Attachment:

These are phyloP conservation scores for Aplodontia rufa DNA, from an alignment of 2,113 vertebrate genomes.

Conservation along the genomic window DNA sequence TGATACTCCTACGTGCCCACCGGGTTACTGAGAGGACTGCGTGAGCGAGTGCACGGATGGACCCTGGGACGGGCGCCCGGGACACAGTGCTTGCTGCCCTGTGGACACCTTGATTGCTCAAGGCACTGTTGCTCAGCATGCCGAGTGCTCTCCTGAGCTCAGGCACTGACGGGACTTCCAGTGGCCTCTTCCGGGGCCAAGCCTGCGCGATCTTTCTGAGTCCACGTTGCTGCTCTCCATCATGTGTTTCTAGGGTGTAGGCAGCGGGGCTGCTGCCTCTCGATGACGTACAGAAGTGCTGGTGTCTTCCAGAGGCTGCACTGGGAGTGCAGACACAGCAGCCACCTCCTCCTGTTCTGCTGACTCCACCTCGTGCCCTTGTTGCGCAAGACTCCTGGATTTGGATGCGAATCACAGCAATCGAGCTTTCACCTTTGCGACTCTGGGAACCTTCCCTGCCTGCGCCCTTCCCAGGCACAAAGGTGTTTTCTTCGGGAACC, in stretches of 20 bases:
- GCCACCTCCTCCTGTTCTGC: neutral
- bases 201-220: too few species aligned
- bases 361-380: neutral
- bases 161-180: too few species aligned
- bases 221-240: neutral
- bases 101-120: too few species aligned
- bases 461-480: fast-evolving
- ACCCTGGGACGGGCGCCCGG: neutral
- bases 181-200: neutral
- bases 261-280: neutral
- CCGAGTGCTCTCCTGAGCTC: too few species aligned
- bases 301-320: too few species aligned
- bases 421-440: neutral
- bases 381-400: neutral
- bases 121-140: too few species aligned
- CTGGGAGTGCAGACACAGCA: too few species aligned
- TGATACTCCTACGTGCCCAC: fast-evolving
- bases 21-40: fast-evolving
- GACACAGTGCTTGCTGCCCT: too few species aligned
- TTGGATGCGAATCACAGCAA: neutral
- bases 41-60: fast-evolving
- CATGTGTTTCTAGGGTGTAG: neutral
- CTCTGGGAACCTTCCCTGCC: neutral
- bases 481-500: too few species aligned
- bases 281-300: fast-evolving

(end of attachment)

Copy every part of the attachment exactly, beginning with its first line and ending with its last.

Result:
These are phyloP conservation scores for Aplodontia rufa DNA, from an alignment of 2,113 vertebrate genomes.

Conservation along the genomic window DNA sequence TGATACTCCTACGTGCCCACCGGGTTACTGAGAGGACTGCGTGAGCGAGTGCACGGATGGACCCTGGGACGGGCGCCCGGGACACAGTGCTTGCTGCCCTGTGGACACCTTGATTGCTCAAGGCACTGTTGCTCAGCATGCCGAGTGCTCTCCTGAGCTCAGGCACTGACGGGACTTCCAGTGGCCTCTTCCGGGGCCAAGCCTGCGCGATCTTTCTGAGTCCACGTTGCTGCTCTCCATCATGTGTTTCTAGGGTGTAGGCAGCGGGGCTGCTGCCTCTCGATGACGTACAGAAGTGCTGGTGTCTTCCAGAGGCTGCACTGGGAGTGCAGACACAGCAGCCACCTCCTCCTGTTCTGCTGACTCCACCTCGTGCCCTTGTTGCGCAAGACTCCTGGATTTGGATGCGAATCACAGCAATCGAGCTTTCACCTTTGCGACTCTGGGAACCTTCCCTGCCTGCGCCCTTCCCAGGCACAAAGGTGTTTTCTTCGGGAACC, in stretches of 20 bases:
- GCCACCTCCTCCTGTTCTGC: neutral
- bases 201-220: too few species aligned
- bases 361-380: neutral
- bases 161-180: too few species aligned
- bases 221-240: neutral
- bases 101-120: too few species aligned
- bases 461-480: fast-evolving
- ACCCTGGGACGGGCGCCCGG: neutral
- bases 181-200: neutral
- bases 261-280: neutral
- CCGAGTGCTCTCCTGAGCTC: too few species aligned
- bases 301-320: too few species aligned
- bases 421-440: neutral
- bases 381-400: neutral
- bases 121-140: too few species aligned
- CTGGGAGTGCAGACACAGCA: too few species aligned
- TGATACTCCTACGTGCCCAC: fast-evolving
- bases 21-40: fast-evolving
- GACACAGTGCTTGCTGCCCT: too few species aligned
- TTGGATGCGAATCACAGCAA: neutral
- bases 41-60: fast-evolving
- CATGTGTTTCTAGGGTGTAG: neutral
- CTCTGGGAACCTTCCCTGCC: neutral
- bases 481-500: too few species aligned
- bases 281-300: fast-evolving